Dogs and Coyotes— What you need to know
Coyotes are common in urban areas. Understanding canine behavior and modifying our own behavior is essential to peaceful coexistence with our wild neighbors.
WildCare is happy to collaborate with Project Coyote, Marin Humane and Marin County Parks to help people understand how to live peacefully with coyotes. The following information is from a Project Coyote poster on dogs and coyotes.
Understanding Coyote Behavior
Most interactions with coyotes in urban areas result from the presence of a dog, and/or from intentional or unintentional food availability.
• Coyotes are much like our domestic dogs and share similar behaviors. Curiosity and play are often misinterpreted as being “bold” or aggressive.
• Coyotes are naturally timid, but may view dogs as a threat or as competitors for territories, and for resources. They may defend their mates, their territory, and their pups during breeding season (winter) and pup rearing season (spring & summer). Understandably, they have a young family to protect.
• Coyotes may attempt to escort or divert your dog away from a den site or a food resource. Coyotes do not want to injure themselves, so they may put on a show to get your dog to move along, including a bluff charge or hunching the back, dropping the head and showing teeth. These “threat displays” are intended to scare your dog away without the risk of making physical contact.
If the dog doesn’t move away, or engages the coyote, the threat may escalate. Keep in mind that coyotes in the West weigh only 18-35 pounds!
• Coyotes’ primary food sources in our cities include rats, gophers, insects, fruit. But human and pet foods (and water) may attract coyotes, so eliminate these attractants to reduce negative encounters.
• Many confrontational behaviors are seasonal, and are often a result of bold dog behavior.
How to Coexist
• Never let your dog chase or play with a coyote.
• In an area where coyotes have been seen, keep your dog closer to you than usual, and keep them under full control (voice-control or leash) at all times.
• Be aware of what is happening around you and what your dog is doing at all times.
• To protect your small dog, in coyote areas:
• Avoid using a flexi-leash
• Avoid walking near bushy areas or “edge zones”
• Stand or walk with other people, and/or larger dogs
• Avoid walking small dogs at dawn
• If a coyote gets too close for your comfort, and you can make and maintain eye contact, leash your larger dog or pick up your small dog, and haze the coyote (learn how to do this correctly using our Coyote Hazing Field Guide). If the coyote doesn’t leave, it’s likely there’s a den, pups, or food source that the coyote is protecting. Don’t run. Leave the area calmly. Change your routine to avoid this challenging area for awhile.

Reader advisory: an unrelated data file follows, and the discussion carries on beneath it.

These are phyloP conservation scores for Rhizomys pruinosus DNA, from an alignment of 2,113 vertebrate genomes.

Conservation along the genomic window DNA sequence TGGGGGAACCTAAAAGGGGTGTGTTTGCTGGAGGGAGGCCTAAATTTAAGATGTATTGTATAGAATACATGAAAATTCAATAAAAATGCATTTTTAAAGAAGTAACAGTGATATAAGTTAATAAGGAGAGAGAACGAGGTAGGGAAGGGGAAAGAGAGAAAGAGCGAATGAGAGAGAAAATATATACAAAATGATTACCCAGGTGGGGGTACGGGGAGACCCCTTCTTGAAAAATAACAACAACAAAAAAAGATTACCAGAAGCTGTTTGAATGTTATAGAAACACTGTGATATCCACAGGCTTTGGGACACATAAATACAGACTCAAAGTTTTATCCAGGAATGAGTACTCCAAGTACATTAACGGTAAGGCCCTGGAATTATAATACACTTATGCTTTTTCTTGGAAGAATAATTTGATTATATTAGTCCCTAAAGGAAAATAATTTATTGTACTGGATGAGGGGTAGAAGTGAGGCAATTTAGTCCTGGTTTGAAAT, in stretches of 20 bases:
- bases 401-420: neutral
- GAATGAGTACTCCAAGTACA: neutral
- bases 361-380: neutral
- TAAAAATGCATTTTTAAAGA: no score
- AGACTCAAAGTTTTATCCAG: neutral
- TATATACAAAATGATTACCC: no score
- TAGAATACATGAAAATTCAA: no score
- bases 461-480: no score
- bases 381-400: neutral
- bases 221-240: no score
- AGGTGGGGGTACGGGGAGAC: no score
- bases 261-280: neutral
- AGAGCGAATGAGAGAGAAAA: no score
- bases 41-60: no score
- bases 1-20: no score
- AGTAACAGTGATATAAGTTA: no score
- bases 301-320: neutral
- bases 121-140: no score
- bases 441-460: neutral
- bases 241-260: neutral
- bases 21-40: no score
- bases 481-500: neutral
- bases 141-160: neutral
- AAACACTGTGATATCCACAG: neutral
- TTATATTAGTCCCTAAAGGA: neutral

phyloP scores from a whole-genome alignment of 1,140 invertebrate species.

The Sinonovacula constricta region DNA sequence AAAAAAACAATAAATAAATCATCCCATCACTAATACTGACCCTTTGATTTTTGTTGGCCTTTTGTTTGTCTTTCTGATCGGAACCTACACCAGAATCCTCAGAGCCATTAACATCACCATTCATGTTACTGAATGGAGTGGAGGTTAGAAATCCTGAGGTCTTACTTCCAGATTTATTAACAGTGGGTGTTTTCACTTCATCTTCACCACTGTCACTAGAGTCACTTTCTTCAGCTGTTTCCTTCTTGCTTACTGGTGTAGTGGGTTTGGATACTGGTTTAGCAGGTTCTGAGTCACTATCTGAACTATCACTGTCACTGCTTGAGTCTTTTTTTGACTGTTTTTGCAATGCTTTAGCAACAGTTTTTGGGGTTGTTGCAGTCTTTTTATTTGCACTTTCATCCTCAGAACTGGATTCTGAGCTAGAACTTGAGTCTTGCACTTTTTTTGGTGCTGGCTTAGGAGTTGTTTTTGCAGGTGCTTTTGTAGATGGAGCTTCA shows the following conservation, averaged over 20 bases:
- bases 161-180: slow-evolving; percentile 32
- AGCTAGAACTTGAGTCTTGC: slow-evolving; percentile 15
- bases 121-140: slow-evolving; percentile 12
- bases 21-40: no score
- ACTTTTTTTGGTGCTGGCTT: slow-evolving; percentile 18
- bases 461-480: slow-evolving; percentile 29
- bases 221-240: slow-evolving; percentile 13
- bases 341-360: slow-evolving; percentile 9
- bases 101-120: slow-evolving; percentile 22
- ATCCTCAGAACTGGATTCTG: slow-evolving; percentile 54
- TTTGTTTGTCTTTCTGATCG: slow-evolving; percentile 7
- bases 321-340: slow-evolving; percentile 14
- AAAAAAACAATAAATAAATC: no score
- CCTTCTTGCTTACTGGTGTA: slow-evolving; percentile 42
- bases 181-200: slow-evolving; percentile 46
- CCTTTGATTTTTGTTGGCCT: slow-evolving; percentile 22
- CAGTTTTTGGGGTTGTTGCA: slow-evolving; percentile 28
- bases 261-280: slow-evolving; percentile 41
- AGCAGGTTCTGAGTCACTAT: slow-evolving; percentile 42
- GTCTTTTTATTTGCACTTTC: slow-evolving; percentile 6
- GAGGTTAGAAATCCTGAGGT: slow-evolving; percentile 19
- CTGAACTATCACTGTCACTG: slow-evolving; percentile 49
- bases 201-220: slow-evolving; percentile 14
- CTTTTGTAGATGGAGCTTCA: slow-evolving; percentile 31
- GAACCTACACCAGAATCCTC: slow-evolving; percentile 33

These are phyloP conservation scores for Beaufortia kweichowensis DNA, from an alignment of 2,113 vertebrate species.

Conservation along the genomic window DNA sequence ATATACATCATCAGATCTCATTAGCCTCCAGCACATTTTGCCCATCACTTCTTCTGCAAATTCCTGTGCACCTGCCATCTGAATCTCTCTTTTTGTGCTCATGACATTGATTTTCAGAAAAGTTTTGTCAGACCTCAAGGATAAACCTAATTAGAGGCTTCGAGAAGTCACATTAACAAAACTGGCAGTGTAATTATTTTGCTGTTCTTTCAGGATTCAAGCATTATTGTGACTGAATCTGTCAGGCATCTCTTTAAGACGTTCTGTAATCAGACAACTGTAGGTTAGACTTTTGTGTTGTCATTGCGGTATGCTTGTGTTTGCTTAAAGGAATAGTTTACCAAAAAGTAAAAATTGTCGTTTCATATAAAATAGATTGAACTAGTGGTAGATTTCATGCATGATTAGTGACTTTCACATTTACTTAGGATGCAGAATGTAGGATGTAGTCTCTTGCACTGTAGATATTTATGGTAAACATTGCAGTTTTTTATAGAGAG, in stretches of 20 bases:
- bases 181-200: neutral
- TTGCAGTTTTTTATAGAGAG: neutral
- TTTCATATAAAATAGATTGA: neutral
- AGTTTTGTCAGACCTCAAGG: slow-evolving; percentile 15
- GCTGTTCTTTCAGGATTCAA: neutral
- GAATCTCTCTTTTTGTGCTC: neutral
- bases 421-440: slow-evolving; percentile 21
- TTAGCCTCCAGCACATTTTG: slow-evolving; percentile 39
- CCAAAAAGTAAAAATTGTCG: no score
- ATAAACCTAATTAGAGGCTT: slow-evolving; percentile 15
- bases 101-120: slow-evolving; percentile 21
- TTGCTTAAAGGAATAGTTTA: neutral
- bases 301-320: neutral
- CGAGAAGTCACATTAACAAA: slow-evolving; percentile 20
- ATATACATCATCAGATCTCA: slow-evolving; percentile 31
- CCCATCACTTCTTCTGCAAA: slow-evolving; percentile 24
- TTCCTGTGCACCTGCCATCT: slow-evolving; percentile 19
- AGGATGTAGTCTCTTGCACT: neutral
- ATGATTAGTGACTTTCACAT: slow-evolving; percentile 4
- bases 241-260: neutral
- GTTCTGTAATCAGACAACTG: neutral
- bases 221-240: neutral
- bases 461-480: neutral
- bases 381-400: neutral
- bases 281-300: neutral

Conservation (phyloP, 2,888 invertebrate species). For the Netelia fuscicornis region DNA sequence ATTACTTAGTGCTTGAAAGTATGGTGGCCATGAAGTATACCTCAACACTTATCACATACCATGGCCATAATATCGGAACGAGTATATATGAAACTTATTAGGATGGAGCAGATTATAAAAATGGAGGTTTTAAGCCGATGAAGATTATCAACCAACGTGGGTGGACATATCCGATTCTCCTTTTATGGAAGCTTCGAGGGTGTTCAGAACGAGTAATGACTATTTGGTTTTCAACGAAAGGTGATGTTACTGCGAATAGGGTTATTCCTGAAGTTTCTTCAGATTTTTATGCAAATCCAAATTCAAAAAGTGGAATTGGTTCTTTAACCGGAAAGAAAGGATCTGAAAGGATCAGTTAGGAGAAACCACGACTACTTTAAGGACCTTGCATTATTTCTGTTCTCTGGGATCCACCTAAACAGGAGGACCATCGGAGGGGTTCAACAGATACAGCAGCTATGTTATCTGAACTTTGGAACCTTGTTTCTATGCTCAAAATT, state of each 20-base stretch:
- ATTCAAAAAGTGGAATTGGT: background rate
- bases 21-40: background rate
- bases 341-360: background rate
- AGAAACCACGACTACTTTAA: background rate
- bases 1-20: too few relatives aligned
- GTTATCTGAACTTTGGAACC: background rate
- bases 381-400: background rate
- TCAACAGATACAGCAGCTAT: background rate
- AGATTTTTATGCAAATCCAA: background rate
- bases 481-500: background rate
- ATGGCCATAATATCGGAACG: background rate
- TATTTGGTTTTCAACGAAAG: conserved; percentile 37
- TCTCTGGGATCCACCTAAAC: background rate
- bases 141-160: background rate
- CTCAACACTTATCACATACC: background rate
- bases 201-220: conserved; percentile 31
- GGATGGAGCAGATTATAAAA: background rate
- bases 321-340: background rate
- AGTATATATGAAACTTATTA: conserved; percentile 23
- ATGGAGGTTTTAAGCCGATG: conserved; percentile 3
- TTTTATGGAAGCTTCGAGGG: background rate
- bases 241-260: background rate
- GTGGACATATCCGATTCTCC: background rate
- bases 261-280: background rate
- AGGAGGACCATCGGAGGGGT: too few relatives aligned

• If a coyote performs a threat display, or two or more coyotes charge your larger dog(s), leash up, leave the area calmly, and report it the Marin Humane Society, 415-883-4621.
Note: A coyote has never harmed a person in our city; in contrast, more than 3,000 people are bitten by domestic dogs each year.
Open spaces and urban areas belong to all of us — people, dogs and wildlife. By being responsible dog guardians and minimizing dog interactions with coyotes, we can give each other “breathing room” and peacefully coexist.
Normal Urban Coyote Behavior
• Active in the daytime and nighttime
• Most active at dusk and dawn
• Watching you and your dog in plain view or from a camouflaged position (like dogs, coyotes are curious)
• Sitting on a hill in plain view
• Relaxing or playing in a field or other grassy area
• Walking and not paying attention to you
• Following you and your dog with curiosity from a comfortable distance
• Hunting gophers in fields and meadows
• “Escorting” your dog away from den/territory, food, or pups, during pup rearing season (spring & summer)
• Bluff charging your dog in an attempt to move your dog away from pups, during pup rearing season (spring & summer)
• Standing his or her ground unfazed by your attempts to scare him/her away, during pup rearing season (spring & summer)
• Waiting at stop lights to cross busy streets
• Dashing across a trail
• More than one coyote relaxing together or greeting each other
• Hearing coyotes howling and yipping (they are greeting, communicating and defining territories)
• When hazed, trots away, then stops and looks back (keep hazing until the coyote leaves)
If a coyote approaches to a proximity that you feel is uncomfortable and you can make and maintain eye contact, do not turn and run, haze the coyote according to our Coyote Hazing Field Guide, download from ProjectCoyote.org
• When coyote seems interested in the food you are carrying, even if he doesn’t approach, but hangs around appearing to wait for a handout.
• Coyote is in your yard, unless you think there could be a den on your property
Quick Coyote Hazing Tools
• Surprise with a pop-up umbrella or simple noise maker (keep a penny in a shiny soda can and shake!).
• Wave your arms overhead, make direct eye contact and yell, “Go away coyote!” Don’t stop until the coyote leaves.
• Pick up your small dog or put your large dog behind you before you haze so that the coyote focuses on you and your message.
• Download our Coyote Hazing Field Guide from ProjectCoyote.org to learn the why, when, where, and how of correcting unusual coyote behavior. Hazing must be done correctly and consistently to be effective.
• Living well with our wild neighbors is a community effort; please share this information widely!
Cover photo by Janet Kessler